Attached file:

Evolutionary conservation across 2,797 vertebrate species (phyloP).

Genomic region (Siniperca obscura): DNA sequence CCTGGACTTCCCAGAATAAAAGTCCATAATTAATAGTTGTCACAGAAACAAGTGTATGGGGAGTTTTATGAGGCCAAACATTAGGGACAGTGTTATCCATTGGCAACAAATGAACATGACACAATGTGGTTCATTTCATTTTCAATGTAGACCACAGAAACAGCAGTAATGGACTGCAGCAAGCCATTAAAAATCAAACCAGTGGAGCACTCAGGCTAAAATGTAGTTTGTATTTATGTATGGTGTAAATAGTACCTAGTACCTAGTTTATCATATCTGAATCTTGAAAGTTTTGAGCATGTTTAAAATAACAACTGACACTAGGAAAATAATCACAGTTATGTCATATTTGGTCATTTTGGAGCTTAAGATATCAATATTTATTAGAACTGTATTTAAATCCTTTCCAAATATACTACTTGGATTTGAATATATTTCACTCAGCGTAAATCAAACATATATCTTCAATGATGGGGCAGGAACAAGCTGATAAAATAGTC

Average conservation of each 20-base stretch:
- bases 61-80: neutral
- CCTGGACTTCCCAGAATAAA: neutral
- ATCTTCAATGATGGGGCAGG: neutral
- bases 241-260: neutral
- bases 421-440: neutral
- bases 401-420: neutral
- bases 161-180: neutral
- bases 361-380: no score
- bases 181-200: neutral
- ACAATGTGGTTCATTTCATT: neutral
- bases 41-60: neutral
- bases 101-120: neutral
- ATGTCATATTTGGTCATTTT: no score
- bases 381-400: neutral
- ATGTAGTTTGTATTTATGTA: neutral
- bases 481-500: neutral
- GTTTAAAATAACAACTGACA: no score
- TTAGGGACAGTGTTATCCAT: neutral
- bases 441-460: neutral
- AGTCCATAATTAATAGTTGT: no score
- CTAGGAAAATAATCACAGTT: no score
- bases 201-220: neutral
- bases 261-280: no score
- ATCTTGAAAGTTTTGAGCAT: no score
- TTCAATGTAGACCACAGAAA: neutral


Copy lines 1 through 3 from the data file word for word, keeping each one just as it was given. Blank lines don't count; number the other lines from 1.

Evolutionary conservation across 2,797 vertebrate species (phyloP).

Genomic region (Siniperca obscura): DNA sequence CCTGGACTTCCCAGAATAAAAGTCCATAATTAATAGTTGTCACAGAAACAAGTGTATGGGGAGTTTTATGAGGCCAAACATTAGGGACAGTGTTATCCATTGGCAACAAATGAACATGACACAATGTGGTTCATTTCATTTTCAATGTAGACCACAGAAACAGCAGTAATGGACTGCAGCAAGCCATTAAAAATCAAACCAGTGGAGCACTCAGGCTAAAATGTAGTTTGTATTTATGTATGGTGTAAATAGTACCTAGTACCTAGTTTATCATATCTGAATCTTGAAAGTTTTGAGCATGTTTAAAATAACAACTGACACTAGGAAAATAATCACAGTTATGTCATATTTGGTCATTTTGGAGCTTAAGATATCAATATTTATTAGAACTGTATTTAAATCCTTTCCAAATATACTACTTGGATTTGAATATATTTCACTCAGCGTAAATCAAACATATATCTTCAATGATGGGGCAGGAACAAGCTGATAAAATAGTC

Average conservation of each 20-base stretch: